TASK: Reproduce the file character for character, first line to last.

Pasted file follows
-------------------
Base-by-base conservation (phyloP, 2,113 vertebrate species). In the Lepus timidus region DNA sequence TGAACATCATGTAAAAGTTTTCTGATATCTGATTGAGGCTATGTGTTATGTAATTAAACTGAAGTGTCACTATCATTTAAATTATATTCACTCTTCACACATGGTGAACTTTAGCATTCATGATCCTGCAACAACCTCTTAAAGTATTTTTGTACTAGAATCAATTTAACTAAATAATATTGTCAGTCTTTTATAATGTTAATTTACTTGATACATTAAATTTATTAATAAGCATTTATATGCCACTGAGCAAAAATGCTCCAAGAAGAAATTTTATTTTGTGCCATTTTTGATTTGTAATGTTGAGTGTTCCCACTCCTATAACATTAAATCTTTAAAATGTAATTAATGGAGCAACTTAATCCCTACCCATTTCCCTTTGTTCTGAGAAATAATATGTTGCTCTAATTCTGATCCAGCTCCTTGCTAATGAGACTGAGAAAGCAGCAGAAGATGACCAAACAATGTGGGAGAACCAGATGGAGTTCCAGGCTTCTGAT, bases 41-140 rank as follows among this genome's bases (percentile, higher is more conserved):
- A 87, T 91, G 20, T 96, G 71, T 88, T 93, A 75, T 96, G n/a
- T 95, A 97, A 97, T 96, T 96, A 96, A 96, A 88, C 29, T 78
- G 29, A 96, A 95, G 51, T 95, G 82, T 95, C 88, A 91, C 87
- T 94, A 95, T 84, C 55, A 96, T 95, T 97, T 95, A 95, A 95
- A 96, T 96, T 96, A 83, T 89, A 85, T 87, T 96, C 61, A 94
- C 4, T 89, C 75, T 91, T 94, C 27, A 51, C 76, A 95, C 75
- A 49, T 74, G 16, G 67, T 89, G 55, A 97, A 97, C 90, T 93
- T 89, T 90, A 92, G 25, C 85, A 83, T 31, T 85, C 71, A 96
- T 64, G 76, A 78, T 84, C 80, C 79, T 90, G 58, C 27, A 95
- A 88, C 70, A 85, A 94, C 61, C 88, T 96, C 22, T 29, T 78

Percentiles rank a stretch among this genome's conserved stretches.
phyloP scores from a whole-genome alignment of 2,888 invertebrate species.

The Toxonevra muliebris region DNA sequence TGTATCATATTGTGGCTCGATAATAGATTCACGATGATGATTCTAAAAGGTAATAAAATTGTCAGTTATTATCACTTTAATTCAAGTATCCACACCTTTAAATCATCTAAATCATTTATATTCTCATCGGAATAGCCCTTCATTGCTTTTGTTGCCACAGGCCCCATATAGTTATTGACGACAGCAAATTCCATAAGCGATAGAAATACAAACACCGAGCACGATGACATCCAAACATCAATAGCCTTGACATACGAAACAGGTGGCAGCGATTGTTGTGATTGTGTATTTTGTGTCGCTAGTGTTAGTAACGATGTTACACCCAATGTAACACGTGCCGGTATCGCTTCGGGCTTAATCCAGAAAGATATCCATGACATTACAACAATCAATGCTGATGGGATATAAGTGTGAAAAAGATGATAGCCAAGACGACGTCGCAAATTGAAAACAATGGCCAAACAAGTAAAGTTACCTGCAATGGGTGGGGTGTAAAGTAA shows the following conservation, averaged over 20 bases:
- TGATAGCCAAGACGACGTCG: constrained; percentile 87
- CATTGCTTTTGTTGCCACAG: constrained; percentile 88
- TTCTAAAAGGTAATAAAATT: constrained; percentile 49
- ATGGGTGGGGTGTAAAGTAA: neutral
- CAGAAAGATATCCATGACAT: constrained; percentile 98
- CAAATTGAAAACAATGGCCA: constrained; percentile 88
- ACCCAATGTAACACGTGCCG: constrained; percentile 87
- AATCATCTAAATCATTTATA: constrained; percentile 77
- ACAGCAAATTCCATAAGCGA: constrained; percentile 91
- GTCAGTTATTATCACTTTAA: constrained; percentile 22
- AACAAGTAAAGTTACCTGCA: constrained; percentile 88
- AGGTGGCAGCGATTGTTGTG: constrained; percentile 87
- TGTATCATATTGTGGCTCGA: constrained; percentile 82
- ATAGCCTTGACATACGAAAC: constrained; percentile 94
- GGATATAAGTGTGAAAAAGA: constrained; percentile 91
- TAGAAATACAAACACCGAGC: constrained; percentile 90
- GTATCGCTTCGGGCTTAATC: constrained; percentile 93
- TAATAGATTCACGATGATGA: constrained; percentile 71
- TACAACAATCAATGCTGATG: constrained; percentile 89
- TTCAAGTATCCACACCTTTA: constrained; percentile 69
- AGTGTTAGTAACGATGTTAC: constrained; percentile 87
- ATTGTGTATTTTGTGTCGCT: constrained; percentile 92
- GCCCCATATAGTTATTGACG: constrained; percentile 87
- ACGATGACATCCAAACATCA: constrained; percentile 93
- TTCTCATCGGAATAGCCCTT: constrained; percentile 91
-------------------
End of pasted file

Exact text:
Base-by-base conservation (phyloP, 2,113 vertebrate species). In the Lepus timidus region DNA sequence TGAACATCATGTAAAAGTTTTCTGATATCTGATTGAGGCTATGTGTTATGTAATTAAACTGAAGTGTCACTATCATTTAAATTATATTCACTCTTCACACATGGTGAACTTTAGCATTCATGATCCTGCAACAACCTCTTAAAGTATTTTTGTACTAGAATCAATTTAACTAAATAATATTGTCAGTCTTTTATAATGTTAATTTACTTGATACATTAAATTTATTAATAAGCATTTATATGCCACTGAGCAAAAATGCTCCAAGAAGAAATTTTATTTTGTGCCATTTTTGATTTGTAATGTTGAGTGTTCCCACTCCTATAACATTAAATCTTTAAAATGTAATTAATGGAGCAACTTAATCCCTACCCATTTCCCTTTGTTCTGAGAAATAATATGTTGCTCTAATTCTGATCCAGCTCCTTGCTAATGAGACTGAGAAAGCAGCAGAAGATGACCAAACAATGTGGGAGAACCAGATGGAGTTCCAGGCTTCTGAT, bases 41-140 rank as follows among this genome's bases (percentile, higher is more conserved):
- A 87, T 91, G 20, T 96, G 71, T 88, T 93, A 75, T 96, G n/a
- T 95, A 97, A 97, T 96, T 96, A 96, A 96, A 88, C 29, T 78
- G 29, A 96, A 95, G 51, T 95, G 82, T 95, C 88, A 91, C 87
- T 94, A 95, T 84, C 55, A 96, T 95, T 97, T 95, A 95, A 95
- A 96, T 96, T 96, A 83, T 89, A 85, T 87, T 96, C 61, A 94
- C 4, T 89, C 75, T 91, T 94, C 27, A 51, C 76, A 95, C 75
- A 49, T 74, G 16, G 67, T 89, G 55, A 97, A 97, C 90, T 93
- T 89, T 90, A 92, G 25, C 85, A 83, T 31, T 85, C 71, A 96
- T 64, G 76, A 78, T 84, C 80, C 79, T 90, G 58, C 27, A 95
- A 88, C 70, A 85, A 94, C 61, C 88, T 96, C 22, T 29, T 78

Percentiles rank a stretch among this genome's conserved stretches.
phyloP scores from a whole-genome alignment of 2,888 invertebrate species.

The Toxonevra muliebris region DNA sequence TGTATCATATTGTGGCTCGATAATAGATTCACGATGATGATTCTAAAAGGTAATAAAATTGTCAGTTATTATCACTTTAATTCAAGTATCCACACCTTTAAATCATCTAAATCATTTATATTCTCATCGGAATAGCCCTTCATTGCTTTTGTTGCCACAGGCCCCATATAGTTATTGACGACAGCAAATTCCATAAGCGATAGAAATACAAACACCGAGCACGATGACATCCAAACATCAATAGCCTTGACATACGAAACAGGTGGCAGCGATTGTTGTGATTGTGTATTTTGTGTCGCTAGTGTTAGTAACGATGTTACACCCAATGTAACACGTGCCGGTATCGCTTCGGGCTTAATCCAGAAAGATATCCATGACATTACAACAATCAATGCTGATGGGATATAAGTGTGAAAAAGATGATAGCCAAGACGACGTCGCAAATTGAAAACAATGGCCAAACAAGTAAAGTTACCTGCAATGGGTGGGGTGTAAAGTAA shows the following conservation, averaged over 20 bases:
- TGATAGCCAAGACGACGTCG: constrained; percentile 87
- CATTGCTTTTGTTGCCACAG: constrained; percentile 88
- TTCTAAAAGGTAATAAAATT: constrained; percentile 49
- ATGGGTGGGGTGTAAAGTAA: neutral
- CAGAAAGATATCCATGACAT: constrained; percentile 98
- CAAATTGAAAACAATGGCCA: constrained; percentile 88
- ACCCAATGTAACACGTGCCG: constrained; percentile 87
- AATCATCTAAATCATTTATA: constrained; percentile 77
- ACAGCAAATTCCATAAGCGA: constrained; percentile 91
- GTCAGTTATTATCACTTTAA: constrained; percentile 22
- AACAAGTAAAGTTACCTGCA: constrained; percentile 88
- AGGTGGCAGCGATTGTTGTG: constrained; percentile 87
- TGTATCATATTGTGGCTCGA: constrained; percentile 82
- ATAGCCTTGACATACGAAAC: constrained; percentile 94
- GGATATAAGTGTGAAAAAGA: constrained; percentile 91
- TAGAAATACAAACACCGAGC: constrained; percentile 90
- GTATCGCTTCGGGCTTAATC: constrained; percentile 93
- TAATAGATTCACGATGATGA: constrained; percentile 71
- TACAACAATCAATGCTGATG: constrained; percentile 89
- TTCAAGTATCCACACCTTTA: constrained; percentile 69
- AGTGTTAGTAACGATGTTAC: constrained; percentile 87
- ATTGTGTATTTTGTGTCGCT: constrained; percentile 92
- GCCCCATATAGTTATTGACG: constrained; percentile 87
- ACGATGACATCCAAACATCA: constrained; percentile 93
- TTCTCATCGGAATAGCCCTT: constrained; percentile 91